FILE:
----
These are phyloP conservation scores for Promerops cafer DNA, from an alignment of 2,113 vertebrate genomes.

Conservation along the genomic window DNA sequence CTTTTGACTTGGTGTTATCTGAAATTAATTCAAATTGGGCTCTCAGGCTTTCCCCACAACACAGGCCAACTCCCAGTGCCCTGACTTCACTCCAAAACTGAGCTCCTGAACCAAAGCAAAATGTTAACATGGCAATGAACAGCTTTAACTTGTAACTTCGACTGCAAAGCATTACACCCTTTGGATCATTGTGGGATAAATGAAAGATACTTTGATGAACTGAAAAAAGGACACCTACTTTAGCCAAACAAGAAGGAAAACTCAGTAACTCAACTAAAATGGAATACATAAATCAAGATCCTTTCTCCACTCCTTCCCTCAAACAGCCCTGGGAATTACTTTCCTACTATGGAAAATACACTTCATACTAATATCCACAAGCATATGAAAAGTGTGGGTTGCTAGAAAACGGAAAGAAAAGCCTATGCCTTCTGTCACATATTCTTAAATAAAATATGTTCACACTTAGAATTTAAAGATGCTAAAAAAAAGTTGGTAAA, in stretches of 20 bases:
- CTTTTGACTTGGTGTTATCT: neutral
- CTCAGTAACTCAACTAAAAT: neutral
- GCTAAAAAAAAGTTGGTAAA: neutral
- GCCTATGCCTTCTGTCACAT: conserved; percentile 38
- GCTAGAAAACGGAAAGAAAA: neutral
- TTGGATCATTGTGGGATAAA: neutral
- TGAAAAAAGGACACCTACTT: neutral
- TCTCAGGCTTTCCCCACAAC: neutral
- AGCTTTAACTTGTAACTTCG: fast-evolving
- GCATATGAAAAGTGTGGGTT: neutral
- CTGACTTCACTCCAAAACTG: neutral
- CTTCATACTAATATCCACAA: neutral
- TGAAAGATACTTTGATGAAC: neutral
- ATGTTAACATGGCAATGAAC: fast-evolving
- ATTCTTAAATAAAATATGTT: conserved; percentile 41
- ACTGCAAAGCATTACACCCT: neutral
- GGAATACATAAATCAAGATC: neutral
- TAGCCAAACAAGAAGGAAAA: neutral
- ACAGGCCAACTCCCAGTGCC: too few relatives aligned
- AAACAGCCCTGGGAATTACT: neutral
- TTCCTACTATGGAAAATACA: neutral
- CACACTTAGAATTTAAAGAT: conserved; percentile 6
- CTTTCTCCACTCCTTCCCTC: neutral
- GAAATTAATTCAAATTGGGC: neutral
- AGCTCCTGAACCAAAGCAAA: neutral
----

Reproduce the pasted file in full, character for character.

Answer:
These are phyloP conservation scores for Promerops cafer DNA, from an alignment of 2,113 vertebrate genomes.

Conservation along the genomic window DNA sequence CTTTTGACTTGGTGTTATCTGAAATTAATTCAAATTGGGCTCTCAGGCTTTCCCCACAACACAGGCCAACTCCCAGTGCCCTGACTTCACTCCAAAACTGAGCTCCTGAACCAAAGCAAAATGTTAACATGGCAATGAACAGCTTTAACTTGTAACTTCGACTGCAAAGCATTACACCCTTTGGATCATTGTGGGATAAATGAAAGATACTTTGATGAACTGAAAAAAGGACACCTACTTTAGCCAAACAAGAAGGAAAACTCAGTAACTCAACTAAAATGGAATACATAAATCAAGATCCTTTCTCCACTCCTTCCCTCAAACAGCCCTGGGAATTACTTTCCTACTATGGAAAATACACTTCATACTAATATCCACAAGCATATGAAAAGTGTGGGTTGCTAGAAAACGGAAAGAAAAGCCTATGCCTTCTGTCACATATTCTTAAATAAAATATGTTCACACTTAGAATTTAAAGATGCTAAAAAAAAGTTGGTAAA, in stretches of 20 bases:
- CTTTTGACTTGGTGTTATCT: neutral
- CTCAGTAACTCAACTAAAAT: neutral
- GCTAAAAAAAAGTTGGTAAA: neutral
- GCCTATGCCTTCTGTCACAT: conserved; percentile 38
- GCTAGAAAACGGAAAGAAAA: neutral
- TTGGATCATTGTGGGATAAA: neutral
- TGAAAAAAGGACACCTACTT: neutral
- TCTCAGGCTTTCCCCACAAC: neutral
- AGCTTTAACTTGTAACTTCG: fast-evolving
- GCATATGAAAAGTGTGGGTT: neutral
- CTGACTTCACTCCAAAACTG: neutral
- CTTCATACTAATATCCACAA: neutral
- TGAAAGATACTTTGATGAAC: neutral
- ATGTTAACATGGCAATGAAC: fast-evolving
- ATTCTTAAATAAAATATGTT: conserved; percentile 41
- ACTGCAAAGCATTACACCCT: neutral
- GGAATACATAAATCAAGATC: neutral
- TAGCCAAACAAGAAGGAAAA: neutral
- ACAGGCCAACTCCCAGTGCC: too few relatives aligned
- AAACAGCCCTGGGAATTACT: neutral
- TTCCTACTATGGAAAATACA: neutral
- CACACTTAGAATTTAAAGAT: conserved; percentile 6
- CTTTCTCCACTCCTTCCCTC: neutral
- GAAATTAATTCAAATTGGGC: neutral
- AGCTCCTGAACCAAAGCAAA: neutral